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Re: [xmca] Born Open Minded
I've been mulling over just how risky and expensive it is for evolution to produce a human baby. Evidently it is significantly easier to build the genome for a creature that responds instinctively to its surroundings from the very start, such as a lizard. I have no idea how behavior is programed in the genes, but obviously it can be done, however in the case of the human newborn the strategy has been to program very little, not much more than the basics of respiration and digestion, and to assume that other people, caregivers, will pick up the slack.
The benefits are clear. The great thing about a computer is that it is a Universal Machine, one that can be programed to perform a vast variety of tasks. Or at least it is a universal *information* machine, programable to carry out any task that requires manipulation of information. When I was a teenager I was actually rooting for analog computers: these are collections of operational amplifiers that solve differential equations not numerically, following the rules of computation as a digital computer does, but by analogy, using resistors and capacitors to make electrons flow the way the variables do. Very elegant. The big down-side to analog computers, however, is that they are like lizards; they solve one equation very well, but they have to be broken down and rebuilt to solve a different one.
A computer is not so universal that it can wash dishes or fix the plumbing. But the human baby is such a universal machine that it can even do these when it grows up. So the benefits of flexibility and universal programmability are obvious. But the risks of evolving a neonate that can do nothing important for itself are surely staggering.
One of my responsibilities as a neonatal researcher was to be on call for the moment of birth, at which point I would step into the operating room with a white coat and a clipboard. Of the more than a hundred births I attended a few stand out all these years later. One was when the doctor cut the umbilical cord instead of clamping it, and we were all covered in blood but no harm was done. But another was when the mother refused to look at her baby once it was born. The child was handed to her but she turned her head away in something between denial and disgust. It was shocking, in part because it was such unusual behavior. But the deeper shock, looking back at it, was the concern it was impossible not to have about the child's future.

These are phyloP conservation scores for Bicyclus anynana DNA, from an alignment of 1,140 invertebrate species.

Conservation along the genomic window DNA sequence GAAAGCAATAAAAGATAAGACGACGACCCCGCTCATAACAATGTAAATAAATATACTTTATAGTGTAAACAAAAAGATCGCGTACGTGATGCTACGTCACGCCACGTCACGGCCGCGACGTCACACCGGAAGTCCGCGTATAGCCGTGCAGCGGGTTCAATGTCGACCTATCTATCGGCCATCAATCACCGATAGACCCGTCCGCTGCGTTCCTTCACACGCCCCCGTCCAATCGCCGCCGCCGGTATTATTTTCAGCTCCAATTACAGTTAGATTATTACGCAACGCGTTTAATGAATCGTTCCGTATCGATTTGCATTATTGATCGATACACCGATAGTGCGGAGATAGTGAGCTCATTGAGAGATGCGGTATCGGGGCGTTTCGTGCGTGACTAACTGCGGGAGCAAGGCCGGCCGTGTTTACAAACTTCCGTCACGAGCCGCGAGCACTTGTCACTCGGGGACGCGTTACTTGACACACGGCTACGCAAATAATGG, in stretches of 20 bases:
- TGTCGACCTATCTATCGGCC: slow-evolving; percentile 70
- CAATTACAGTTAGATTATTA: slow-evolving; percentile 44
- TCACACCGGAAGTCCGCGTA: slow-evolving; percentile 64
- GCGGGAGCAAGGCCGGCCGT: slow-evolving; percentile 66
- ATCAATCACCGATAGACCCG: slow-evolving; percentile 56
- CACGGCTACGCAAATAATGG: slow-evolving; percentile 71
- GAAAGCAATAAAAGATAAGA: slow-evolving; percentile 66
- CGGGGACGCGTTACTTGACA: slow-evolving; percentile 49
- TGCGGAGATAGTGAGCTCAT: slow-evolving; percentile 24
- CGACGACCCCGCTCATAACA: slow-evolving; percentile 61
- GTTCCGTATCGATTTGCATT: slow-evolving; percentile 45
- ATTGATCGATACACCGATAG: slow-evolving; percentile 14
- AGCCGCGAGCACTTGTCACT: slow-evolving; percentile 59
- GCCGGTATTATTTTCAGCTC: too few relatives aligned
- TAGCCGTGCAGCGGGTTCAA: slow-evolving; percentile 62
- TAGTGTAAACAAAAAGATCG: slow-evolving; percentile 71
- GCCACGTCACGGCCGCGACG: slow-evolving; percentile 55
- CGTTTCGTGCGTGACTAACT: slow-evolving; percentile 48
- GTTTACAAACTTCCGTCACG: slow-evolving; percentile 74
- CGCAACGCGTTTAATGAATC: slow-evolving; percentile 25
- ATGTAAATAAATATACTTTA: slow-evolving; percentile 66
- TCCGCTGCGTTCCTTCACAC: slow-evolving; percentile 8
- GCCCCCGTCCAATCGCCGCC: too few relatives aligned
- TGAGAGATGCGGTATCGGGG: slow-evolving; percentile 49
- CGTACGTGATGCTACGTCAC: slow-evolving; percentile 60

A helpless newborn is only a good evolutionary investment if other people are willing and able to do for it what it cannot do for itself. The neonate has to be able to involve these others, communicate its needs to them and motivate them to provide satisfaction. This is risky because if something goes wrong the newborn has no other survival strategy to fall back on. It can't burrow down and encyst itself until better times arrive. But it is also expensive, because a whole infrastructure has to be in place for the investment to pay off. Evolution has to build family and community and culture first, before it makes any sense to build a helpless baby. Of course in practice the two edge along hand in hand. But still the fact that it is human nature to rely on nurture seems a precarious strategy, a little like trading derivatives.
The payoff must make it worth while. And the payoff cannot simply be cultural diversity; I don't believe that evolution is a liberal.
Neanderthals apparently lived without changing their habits for hundreds of thousands of years. They hunted meat over long distances, using a simple, traditional toolkit. The lifestyle obviously worked - they survived far longer than homo sapiens has to date. But we took them out. Their success trapped them: hunting game works well for a small group that is continuously moving over a large territory. But it is larger groups that achieve cultural innovation, so the Neanderthals were in a situation where they *couldn't* change. Their population density could never get high enough for new tools, material and psychological, to develop.
Homo sapiens, in contrast, was able to form the groups that deliver the goods. Cultural innovation requires both 'enculturability' and flexibility on the part of its newcomers, but in return it provides them the resources to enter a vast variety of environments and exploit and transform them. This must have been the payoff: where lizards are born exquisitely programmed in how to act in their environment, humans are born helpless and so become able to adapt their environment as they wish.
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